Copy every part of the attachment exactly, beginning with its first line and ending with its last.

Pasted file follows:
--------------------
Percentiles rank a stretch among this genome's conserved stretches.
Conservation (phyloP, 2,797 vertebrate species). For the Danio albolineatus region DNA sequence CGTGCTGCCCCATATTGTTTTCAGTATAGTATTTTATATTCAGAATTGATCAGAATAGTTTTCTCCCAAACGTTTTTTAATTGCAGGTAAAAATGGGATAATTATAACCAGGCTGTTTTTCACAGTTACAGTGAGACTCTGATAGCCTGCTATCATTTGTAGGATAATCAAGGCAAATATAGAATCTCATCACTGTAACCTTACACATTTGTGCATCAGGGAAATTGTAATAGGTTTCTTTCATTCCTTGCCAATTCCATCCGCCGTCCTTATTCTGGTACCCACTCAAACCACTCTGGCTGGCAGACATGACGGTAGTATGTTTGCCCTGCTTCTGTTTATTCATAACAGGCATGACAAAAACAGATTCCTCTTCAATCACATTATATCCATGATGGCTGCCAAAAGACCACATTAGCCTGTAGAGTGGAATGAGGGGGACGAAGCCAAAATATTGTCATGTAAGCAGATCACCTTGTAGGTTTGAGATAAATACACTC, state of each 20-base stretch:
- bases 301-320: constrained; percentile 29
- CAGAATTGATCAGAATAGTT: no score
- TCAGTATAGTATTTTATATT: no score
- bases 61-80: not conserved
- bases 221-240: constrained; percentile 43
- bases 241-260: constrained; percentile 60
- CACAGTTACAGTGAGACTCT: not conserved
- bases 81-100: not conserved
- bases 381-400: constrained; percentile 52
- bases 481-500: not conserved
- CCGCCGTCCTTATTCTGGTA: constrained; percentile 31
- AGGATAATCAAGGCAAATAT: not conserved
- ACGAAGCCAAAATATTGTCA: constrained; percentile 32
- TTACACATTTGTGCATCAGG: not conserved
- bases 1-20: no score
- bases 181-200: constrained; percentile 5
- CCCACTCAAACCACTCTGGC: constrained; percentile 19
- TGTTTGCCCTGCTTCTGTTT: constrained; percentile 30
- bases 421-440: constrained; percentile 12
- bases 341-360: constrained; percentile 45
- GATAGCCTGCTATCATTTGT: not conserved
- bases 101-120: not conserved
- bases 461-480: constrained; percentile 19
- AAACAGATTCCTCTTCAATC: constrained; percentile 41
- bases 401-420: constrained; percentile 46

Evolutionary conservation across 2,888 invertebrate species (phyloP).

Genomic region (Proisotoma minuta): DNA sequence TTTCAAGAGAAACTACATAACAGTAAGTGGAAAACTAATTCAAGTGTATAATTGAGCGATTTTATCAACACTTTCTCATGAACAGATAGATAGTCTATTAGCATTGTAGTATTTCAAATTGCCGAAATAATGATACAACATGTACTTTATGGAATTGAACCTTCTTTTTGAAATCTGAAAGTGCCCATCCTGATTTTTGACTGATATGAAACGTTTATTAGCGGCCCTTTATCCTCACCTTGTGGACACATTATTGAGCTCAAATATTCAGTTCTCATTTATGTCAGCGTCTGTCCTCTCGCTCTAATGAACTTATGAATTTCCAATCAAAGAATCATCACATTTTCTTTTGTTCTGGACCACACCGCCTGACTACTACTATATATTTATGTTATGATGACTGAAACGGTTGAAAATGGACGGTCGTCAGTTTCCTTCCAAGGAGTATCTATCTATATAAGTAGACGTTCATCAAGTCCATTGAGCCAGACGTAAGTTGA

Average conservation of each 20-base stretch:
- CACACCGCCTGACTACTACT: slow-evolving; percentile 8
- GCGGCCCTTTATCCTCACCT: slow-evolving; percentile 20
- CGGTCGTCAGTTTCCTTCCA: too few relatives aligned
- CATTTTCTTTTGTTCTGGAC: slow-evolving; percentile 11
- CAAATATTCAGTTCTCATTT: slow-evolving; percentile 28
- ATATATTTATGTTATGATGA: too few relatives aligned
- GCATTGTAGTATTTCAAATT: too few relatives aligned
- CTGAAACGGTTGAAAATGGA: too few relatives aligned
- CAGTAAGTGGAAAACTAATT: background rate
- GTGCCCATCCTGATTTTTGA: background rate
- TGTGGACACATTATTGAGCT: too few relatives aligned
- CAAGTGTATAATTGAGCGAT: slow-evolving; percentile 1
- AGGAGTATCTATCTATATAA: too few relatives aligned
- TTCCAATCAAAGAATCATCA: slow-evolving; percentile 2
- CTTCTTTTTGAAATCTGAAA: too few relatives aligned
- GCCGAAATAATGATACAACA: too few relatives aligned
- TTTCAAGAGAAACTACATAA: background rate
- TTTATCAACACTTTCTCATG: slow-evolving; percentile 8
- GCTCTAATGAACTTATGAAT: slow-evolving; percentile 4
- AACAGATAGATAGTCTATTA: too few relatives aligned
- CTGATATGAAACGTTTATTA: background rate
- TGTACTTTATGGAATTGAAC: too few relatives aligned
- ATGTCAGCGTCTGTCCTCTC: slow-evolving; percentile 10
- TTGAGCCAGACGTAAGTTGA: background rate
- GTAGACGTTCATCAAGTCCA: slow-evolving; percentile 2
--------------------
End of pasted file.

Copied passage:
Percentiles rank a stretch among this genome's conserved stretches.
Conservation (phyloP, 2,797 vertebrate species). For the Danio albolineatus region DNA sequence CGTGCTGCCCCATATTGTTTTCAGTATAGTATTTTATATTCAGAATTGATCAGAATAGTTTTCTCCCAAACGTTTTTTAATTGCAGGTAAAAATGGGATAATTATAACCAGGCTGTTTTTCACAGTTACAGTGAGACTCTGATAGCCTGCTATCATTTGTAGGATAATCAAGGCAAATATAGAATCTCATCACTGTAACCTTACACATTTGTGCATCAGGGAAATTGTAATAGGTTTCTTTCATTCCTTGCCAATTCCATCCGCCGTCCTTATTCTGGTACCCACTCAAACCACTCTGGCTGGCAGACATGACGGTAGTATGTTTGCCCTGCTTCTGTTTATTCATAACAGGCATGACAAAAACAGATTCCTCTTCAATCACATTATATCCATGATGGCTGCCAAAAGACCACATTAGCCTGTAGAGTGGAATGAGGGGGACGAAGCCAAAATATTGTCATGTAAGCAGATCACCTTGTAGGTTTGAGATAAATACACTC, state of each 20-base stretch:
- bases 301-320: constrained; percentile 29
- CAGAATTGATCAGAATAGTT: no score
- TCAGTATAGTATTTTATATT: no score
- bases 61-80: not conserved
- bases 221-240: constrained; percentile 43
- bases 241-260: constrained; percentile 60
- CACAGTTACAGTGAGACTCT: not conserved
- bases 81-100: not conserved
- bases 381-400: constrained; percentile 52
- bases 481-500: not conserved
- CCGCCGTCCTTATTCTGGTA: constrained; percentile 31
- AGGATAATCAAGGCAAATAT: not conserved
- ACGAAGCCAAAATATTGTCA: constrained; percentile 32
- TTACACATTTGTGCATCAGG: not conserved
- bases 1-20: no score
- bases 181-200: constrained; percentile 5
- CCCACTCAAACCACTCTGGC: constrained; percentile 19
- TGTTTGCCCTGCTTCTGTTT: constrained; percentile 30
- bases 421-440: constrained; percentile 12
- bases 341-360: constrained; percentile 45
- GATAGCCTGCTATCATTTGT: not conserved
- bases 101-120: not conserved
- bases 461-480: constrained; percentile 19
- AAACAGATTCCTCTTCAATC: constrained; percentile 41
- bases 401-420: constrained; percentile 46

Evolutionary conservation across 2,888 invertebrate species (phyloP).

Genomic region (Proisotoma minuta): DNA sequence TTTCAAGAGAAACTACATAACAGTAAGTGGAAAACTAATTCAAGTGTATAATTGAGCGATTTTATCAACACTTTCTCATGAACAGATAGATAGTCTATTAGCATTGTAGTATTTCAAATTGCCGAAATAATGATACAACATGTACTTTATGGAATTGAACCTTCTTTTTGAAATCTGAAAGTGCCCATCCTGATTTTTGACTGATATGAAACGTTTATTAGCGGCCCTTTATCCTCACCTTGTGGACACATTATTGAGCTCAAATATTCAGTTCTCATTTATGTCAGCGTCTGTCCTCTCGCTCTAATGAACTTATGAATTTCCAATCAAAGAATCATCACATTTTCTTTTGTTCTGGACCACACCGCCTGACTACTACTATATATTTATGTTATGATGACTGAAACGGTTGAAAATGGACGGTCGTCAGTTTCCTTCCAAGGAGTATCTATCTATATAAGTAGACGTTCATCAAGTCCATTGAGCCAGACGTAAGTTGA

Average conservation of each 20-base stretch:
- CACACCGCCTGACTACTACT: slow-evolving; percentile 8
- GCGGCCCTTTATCCTCACCT: slow-evolving; percentile 20
- CGGTCGTCAGTTTCCTTCCA: too few relatives aligned
- CATTTTCTTTTGTTCTGGAC: slow-evolving; percentile 11
- CAAATATTCAGTTCTCATTT: slow-evolving; percentile 28
- ATATATTTATGTTATGATGA: too few relatives aligned
- GCATTGTAGTATTTCAAATT: too few relatives aligned
- CTGAAACGGTTGAAAATGGA: too few relatives aligned
- CAGTAAGTGGAAAACTAATT: background rate
- GTGCCCATCCTGATTTTTGA: background rate
- TGTGGACACATTATTGAGCT: too few relatives aligned
- CAAGTGTATAATTGAGCGAT: slow-evolving; percentile 1
- AGGAGTATCTATCTATATAA: too few relatives aligned
- TTCCAATCAAAGAATCATCA: slow-evolving; percentile 2
- CTTCTTTTTGAAATCTGAAA: too few relatives aligned
- GCCGAAATAATGATACAACA: too few relatives aligned
- TTTCAAGAGAAACTACATAA: background rate
- TTTATCAACACTTTCTCATG: slow-evolving; percentile 8
- GCTCTAATGAACTTATGAAT: slow-evolving; percentile 4
- AACAGATAGATAGTCTATTA: too few relatives aligned
- CTGATATGAAACGTTTATTA: background rate
- TGTACTTTATGGAATTGAAC: too few relatives aligned
- ATGTCAGCGTCTGTCCTCTC: slow-evolving; percentile 10
- TTGAGCCAGACGTAAGTTGA: background rate
- GTAGACGTTCATCAAGTCCA: slow-evolving; percentile 2